A Prince George's County judge said yesterday he has offered University of Maryland defensive back Keeta Covington the opportunity to plead guilty to a misdemeanor assault and battery charge and have the charge wiped off his record if he pays a fine and spends one night in jail.

However, prosecutors object and want Covington to serve 10 days in jail, then be placed on supervised probation for up to two years.

Judge Vincent Femia is scheduled to hear the case in Upper Marlboro Monday. The charges stem from an incident Aug. 20 at a campus dormitory. Yvockeea Kim Gray, a Maryland student, said in a statement to police that Covington "struck me twice in the face and pushed me to the ground" without provocation in the incident.

Covington has declined comment on the case and yesterday his attorney, Jeffrey Weber, also declined.

Covington, a 5-foot-9, 189-pound junior from Danville, Va., is one of the Terrapins' defensive leaders. Last season he had 50 tackles and led the team with six interceptions.

Although it is not known if Covington will agree to the plea bargain offer, a source at the university said Covington will accept.

Covington recently settled out of court in an unrelated civil damages suit in which Raymond Keppler, a Maryland student, alleged that Covington knocked out three of his teeth in a fracas at the Rendezvous Inn, a bar near campus, Feb. 5, 1985. In making the settlement, in which Covington is believed to have paid $3,500, he did not admit liability.

Two criminal charges also were filed in that incident: one for giving a false report to a police officer and another for assault and battery. The false report charge was dropped, according to Lou Lorscheider, assistant to State's Attorney Arthur Marshall, and the assault charge was placed on "stet docket" and dropped after six months in which Covington committed no further violations.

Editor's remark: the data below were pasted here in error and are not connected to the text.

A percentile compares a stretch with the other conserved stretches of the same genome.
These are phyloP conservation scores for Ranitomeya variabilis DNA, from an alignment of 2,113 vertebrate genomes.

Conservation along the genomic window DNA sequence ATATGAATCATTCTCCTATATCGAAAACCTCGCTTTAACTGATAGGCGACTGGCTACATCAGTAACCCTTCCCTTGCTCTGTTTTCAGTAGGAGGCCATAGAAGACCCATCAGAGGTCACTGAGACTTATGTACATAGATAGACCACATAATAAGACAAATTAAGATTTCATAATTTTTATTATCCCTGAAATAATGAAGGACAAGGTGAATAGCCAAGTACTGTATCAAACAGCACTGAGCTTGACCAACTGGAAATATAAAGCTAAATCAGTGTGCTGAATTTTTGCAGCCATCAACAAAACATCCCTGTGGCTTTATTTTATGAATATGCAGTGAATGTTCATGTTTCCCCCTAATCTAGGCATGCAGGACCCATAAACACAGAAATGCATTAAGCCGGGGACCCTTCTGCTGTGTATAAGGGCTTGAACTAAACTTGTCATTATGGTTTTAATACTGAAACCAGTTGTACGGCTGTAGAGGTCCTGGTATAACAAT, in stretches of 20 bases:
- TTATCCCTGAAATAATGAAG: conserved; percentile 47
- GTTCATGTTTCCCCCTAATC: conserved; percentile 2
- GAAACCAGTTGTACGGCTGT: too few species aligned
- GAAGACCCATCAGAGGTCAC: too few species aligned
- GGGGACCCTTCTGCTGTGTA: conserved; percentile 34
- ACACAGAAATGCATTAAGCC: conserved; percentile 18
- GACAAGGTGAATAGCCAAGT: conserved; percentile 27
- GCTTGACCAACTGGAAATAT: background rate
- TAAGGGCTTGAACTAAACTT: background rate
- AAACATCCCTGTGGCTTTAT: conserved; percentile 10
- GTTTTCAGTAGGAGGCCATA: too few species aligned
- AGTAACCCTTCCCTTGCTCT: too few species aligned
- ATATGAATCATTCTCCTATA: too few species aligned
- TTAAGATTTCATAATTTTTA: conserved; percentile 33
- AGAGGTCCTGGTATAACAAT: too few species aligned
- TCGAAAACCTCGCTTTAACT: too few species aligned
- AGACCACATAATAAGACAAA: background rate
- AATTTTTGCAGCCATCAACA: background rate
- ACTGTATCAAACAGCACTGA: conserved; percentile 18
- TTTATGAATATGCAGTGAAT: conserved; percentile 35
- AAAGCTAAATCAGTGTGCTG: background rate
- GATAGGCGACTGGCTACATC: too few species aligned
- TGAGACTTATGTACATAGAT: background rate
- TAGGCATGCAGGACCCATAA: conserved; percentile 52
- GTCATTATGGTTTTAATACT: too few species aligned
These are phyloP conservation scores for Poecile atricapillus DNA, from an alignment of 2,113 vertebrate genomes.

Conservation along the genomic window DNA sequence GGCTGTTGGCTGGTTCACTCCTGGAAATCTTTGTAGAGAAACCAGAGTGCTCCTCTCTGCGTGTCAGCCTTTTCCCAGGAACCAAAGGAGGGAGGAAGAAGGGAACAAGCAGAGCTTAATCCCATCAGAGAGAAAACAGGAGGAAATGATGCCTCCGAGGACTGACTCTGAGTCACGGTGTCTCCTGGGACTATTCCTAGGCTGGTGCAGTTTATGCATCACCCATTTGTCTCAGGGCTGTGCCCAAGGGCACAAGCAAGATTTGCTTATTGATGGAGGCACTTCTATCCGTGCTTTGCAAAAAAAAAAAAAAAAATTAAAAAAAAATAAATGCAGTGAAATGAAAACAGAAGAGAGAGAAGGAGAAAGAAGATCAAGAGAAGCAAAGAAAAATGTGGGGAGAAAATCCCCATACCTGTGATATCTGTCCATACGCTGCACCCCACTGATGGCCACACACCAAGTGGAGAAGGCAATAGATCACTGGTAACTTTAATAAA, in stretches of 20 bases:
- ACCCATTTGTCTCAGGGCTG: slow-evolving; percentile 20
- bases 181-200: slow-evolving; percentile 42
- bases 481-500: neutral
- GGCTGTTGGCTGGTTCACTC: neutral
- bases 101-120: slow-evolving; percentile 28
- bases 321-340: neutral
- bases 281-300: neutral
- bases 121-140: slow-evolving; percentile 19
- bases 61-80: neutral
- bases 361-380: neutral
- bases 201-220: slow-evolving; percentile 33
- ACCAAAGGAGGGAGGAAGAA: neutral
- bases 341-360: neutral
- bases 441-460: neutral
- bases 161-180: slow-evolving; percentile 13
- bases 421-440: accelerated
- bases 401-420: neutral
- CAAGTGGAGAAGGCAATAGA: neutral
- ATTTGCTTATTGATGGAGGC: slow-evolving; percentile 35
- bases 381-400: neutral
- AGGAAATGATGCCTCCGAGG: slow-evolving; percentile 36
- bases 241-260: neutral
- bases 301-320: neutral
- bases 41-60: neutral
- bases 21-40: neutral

In the more recent case, Femia said he offered the plea bargain to Covington's attorney, who wanted to be sure his client's record was expunged. Femia said that "requires he spend a night in jail."

"He Covington can do the Club Med thing for a night and learn a lesson about putting your hands where they don't belong," said Femia, who described the alleged incident as, "He Covington was either an invitee or an interloper in a room and played macho man."

Marshall said this isn't his office's first encounter with Covington. "We think he belongs in jail," he said. "We've had him in our system before and he got away for one reason or another."

In Prince George's County, such plea bargains frequently are made strictly between the judge and the defendant, according to the state's attorney's office. Femia said he was unconcerned about Marshall's objection in this case.

"Short of public flayings, a prosecutor is never happy," Femia said. "I try to treat every sucker who comes before me the same. . . . I found out when I was a state's attorney you can't satisfy every irate prosecutor, so I say, hell, I'll try to do what's right."

The expected statement from Maryland Chancellor John Slaughter concerning the athletic department's recently completed review of the women's basketball program was delayed yesterday. A university spokesman said Slaughter had to take up another issue in the morning, then left for a speaking engagement.